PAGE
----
THE BANNING OF Kangana Ranaut permanently from Twitter hinges on one simple question—does a person have the right to be a conspiracy theorist? Social media companies don’t think so. They have made it clear in the US with similar bans of personalities like Alex Jones. And yet, what exactly is wrong in being a conspiracy theorist? Their views are distasteful to half the politically opinionated population. A few years ago when Ranaut used to make similar outlandish statements that were not political, she became a feminist icon. It is when she took sides in politics that the voice became ‘dangerous’. But the mind hadn’t changed, it just took an added dimension.
Twitter is a little like god in the political universe. It gives birth, identity and power to fringe players and then sets out to correct it through a lopsided justice that few can comprehend. And it is not predictable, sacrificing all sorts of heads at its altar. Some years back, Supreme Court lawyer Sanjay Hegde got thrown out of the platform for no offence at all. When he made a re-entry using another handle, that too was banned. He is known to be against the Government while Ranaut is rabidly for it, taking to Hindutva like the new convert who has finally found meaning and community. Her ban follows a tweet on the Bengal violence in which she asked Narendra Modi to take his “virat roop” of the early 2000s, alluding to the Gujarat riots. Twitter thinks it is a call for violence, but their explanation is an exercise that would make any lawyer proud. It told NDTV: ‘As explained in our abusive behaviour policy, you may not engage in the targeted harassment of someone, or incite other people to do so. We consider abusive behaviour an attempt to harass, intimidate or silence someone else’s voice.’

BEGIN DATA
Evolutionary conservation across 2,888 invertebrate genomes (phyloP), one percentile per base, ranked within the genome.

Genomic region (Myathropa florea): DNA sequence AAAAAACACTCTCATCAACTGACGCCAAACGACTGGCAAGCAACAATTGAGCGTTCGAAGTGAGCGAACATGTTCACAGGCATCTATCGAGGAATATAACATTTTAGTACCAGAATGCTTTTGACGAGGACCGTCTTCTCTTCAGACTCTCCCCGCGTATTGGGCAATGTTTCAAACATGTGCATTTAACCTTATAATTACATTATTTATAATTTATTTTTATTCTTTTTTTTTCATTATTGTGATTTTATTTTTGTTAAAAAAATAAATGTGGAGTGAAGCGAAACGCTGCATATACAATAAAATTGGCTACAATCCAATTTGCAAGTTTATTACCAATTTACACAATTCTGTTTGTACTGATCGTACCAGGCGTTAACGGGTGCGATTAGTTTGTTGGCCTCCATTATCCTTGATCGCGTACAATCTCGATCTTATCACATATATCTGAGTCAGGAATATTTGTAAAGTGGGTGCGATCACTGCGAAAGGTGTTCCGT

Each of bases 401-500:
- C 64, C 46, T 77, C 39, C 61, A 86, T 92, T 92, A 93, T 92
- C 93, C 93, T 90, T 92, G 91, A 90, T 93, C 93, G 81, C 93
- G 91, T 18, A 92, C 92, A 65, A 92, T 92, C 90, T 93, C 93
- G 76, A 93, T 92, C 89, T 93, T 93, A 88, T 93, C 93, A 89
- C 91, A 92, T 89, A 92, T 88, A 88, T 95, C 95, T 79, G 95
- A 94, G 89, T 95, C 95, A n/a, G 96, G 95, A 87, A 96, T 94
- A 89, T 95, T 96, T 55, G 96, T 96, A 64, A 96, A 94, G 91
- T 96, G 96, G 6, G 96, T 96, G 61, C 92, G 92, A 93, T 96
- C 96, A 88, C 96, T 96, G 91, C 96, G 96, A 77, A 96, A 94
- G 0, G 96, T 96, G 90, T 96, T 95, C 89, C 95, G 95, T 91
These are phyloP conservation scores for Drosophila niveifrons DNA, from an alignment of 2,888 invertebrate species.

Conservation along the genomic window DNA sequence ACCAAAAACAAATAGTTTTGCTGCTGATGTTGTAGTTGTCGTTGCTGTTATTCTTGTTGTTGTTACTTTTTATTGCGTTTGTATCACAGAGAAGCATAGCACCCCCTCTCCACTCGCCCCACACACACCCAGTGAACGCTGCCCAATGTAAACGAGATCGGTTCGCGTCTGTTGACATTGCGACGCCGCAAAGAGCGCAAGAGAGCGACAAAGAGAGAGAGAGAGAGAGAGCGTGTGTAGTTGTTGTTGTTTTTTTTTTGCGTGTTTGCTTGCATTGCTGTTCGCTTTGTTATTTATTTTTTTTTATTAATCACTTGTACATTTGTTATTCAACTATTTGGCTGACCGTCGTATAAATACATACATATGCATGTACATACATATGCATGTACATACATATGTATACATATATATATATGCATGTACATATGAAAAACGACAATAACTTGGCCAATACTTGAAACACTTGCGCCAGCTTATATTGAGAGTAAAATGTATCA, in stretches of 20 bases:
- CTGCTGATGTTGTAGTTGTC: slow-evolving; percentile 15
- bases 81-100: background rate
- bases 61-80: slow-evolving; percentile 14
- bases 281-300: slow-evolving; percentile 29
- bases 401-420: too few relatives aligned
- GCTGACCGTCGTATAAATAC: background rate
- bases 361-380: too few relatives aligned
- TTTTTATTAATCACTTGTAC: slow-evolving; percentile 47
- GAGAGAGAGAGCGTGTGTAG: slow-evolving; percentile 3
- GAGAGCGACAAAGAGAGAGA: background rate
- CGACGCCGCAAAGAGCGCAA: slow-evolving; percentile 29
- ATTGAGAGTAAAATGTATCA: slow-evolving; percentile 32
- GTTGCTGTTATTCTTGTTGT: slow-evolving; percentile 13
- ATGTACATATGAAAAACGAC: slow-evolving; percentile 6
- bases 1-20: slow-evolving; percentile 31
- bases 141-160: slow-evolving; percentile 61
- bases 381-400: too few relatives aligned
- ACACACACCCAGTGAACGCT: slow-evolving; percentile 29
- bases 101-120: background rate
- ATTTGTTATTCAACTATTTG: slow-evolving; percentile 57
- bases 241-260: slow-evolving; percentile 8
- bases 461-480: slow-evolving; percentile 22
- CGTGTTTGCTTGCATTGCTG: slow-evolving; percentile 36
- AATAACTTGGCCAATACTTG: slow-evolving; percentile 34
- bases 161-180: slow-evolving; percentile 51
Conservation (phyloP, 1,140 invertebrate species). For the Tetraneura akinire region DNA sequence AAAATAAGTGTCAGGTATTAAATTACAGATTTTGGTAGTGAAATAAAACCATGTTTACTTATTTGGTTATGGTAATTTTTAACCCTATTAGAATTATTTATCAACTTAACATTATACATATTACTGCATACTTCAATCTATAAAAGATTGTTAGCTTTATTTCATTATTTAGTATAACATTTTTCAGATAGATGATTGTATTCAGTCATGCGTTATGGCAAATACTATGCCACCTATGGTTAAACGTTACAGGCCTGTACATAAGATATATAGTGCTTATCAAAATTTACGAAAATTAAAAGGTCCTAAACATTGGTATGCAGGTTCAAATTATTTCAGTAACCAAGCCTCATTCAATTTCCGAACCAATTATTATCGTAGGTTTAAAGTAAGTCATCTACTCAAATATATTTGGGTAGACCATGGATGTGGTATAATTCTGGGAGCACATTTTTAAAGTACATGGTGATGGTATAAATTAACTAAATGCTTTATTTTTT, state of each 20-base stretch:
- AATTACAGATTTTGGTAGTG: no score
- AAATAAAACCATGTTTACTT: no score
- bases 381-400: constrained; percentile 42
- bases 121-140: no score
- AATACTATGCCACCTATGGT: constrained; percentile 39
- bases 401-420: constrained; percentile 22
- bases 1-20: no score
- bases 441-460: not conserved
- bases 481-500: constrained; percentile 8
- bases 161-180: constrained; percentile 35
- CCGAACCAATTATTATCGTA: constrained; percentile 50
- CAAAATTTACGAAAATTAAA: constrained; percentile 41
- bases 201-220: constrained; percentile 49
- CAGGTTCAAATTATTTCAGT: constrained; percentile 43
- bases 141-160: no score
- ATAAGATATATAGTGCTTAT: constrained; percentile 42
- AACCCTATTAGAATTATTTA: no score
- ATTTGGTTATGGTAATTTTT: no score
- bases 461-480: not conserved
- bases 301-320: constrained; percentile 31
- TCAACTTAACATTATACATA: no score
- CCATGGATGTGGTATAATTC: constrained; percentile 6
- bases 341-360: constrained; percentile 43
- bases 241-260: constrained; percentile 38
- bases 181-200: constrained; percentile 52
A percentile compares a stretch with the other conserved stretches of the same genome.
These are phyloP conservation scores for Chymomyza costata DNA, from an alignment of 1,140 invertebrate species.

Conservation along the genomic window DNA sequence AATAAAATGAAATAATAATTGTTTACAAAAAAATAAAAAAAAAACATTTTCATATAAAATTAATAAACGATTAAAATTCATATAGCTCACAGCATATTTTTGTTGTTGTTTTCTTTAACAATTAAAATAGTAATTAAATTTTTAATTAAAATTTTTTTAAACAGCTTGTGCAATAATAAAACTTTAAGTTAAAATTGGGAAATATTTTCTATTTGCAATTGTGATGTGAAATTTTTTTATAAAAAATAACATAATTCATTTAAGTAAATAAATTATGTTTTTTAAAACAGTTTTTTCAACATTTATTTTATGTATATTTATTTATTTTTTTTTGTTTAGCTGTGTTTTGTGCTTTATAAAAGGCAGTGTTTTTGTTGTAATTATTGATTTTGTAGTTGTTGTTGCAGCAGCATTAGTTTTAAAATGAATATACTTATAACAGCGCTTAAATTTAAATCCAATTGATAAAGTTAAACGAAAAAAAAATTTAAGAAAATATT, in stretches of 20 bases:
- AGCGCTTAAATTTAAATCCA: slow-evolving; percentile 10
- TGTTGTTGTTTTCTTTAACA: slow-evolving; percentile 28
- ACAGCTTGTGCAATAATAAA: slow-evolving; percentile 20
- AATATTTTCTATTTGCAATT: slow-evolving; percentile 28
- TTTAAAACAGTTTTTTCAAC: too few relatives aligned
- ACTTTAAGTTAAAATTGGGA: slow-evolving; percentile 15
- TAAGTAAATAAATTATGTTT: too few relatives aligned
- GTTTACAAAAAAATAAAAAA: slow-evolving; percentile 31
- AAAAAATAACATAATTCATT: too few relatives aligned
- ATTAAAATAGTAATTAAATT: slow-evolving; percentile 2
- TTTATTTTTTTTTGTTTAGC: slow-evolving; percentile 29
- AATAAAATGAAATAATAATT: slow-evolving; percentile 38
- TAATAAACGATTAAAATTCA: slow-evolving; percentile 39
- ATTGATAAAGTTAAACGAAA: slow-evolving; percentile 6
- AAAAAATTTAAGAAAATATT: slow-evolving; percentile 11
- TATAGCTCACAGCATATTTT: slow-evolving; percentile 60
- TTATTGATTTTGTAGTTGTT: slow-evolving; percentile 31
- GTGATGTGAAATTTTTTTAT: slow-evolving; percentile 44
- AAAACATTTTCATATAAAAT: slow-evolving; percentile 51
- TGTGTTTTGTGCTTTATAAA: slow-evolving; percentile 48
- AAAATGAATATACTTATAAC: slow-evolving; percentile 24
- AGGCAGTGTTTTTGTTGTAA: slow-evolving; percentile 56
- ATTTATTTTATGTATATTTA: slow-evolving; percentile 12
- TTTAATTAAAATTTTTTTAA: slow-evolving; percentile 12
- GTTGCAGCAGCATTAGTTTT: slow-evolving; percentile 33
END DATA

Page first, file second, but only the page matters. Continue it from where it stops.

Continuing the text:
Can Ranaut’s tweet fit that category? It could, or could not. It entirely depends on how Twitter chooses to interpret it. Unless you are god and can see the future, it is hard to see how a tweet like that, even if encouraging violence, will lead to violence. Modi, certainly, does not decide what to do based on Ranaut’s tweets. Those who are happy about Ranaut’s ban will become just as agitated tomorrow when someone like Hegde is removed. To put your trust in Twitter in one instance is to give it legitimacy for all the bans it does. It will run now against the Government’s new regulations which specify that people must be informed beforehand about such suspensions and given the option of appeal. And you can be sure that the Government will try to armtwist Twitter over Ranaut. This is not going to happen when someone else, who is from the opposition camp, is pulled up arbitrarily. You want a better social media ecosystem, then the best option is to take away Twitter’s legitimacy to decide what is good and bad. And to develop a thicker skin while reading the tweets of conspiracy theorists.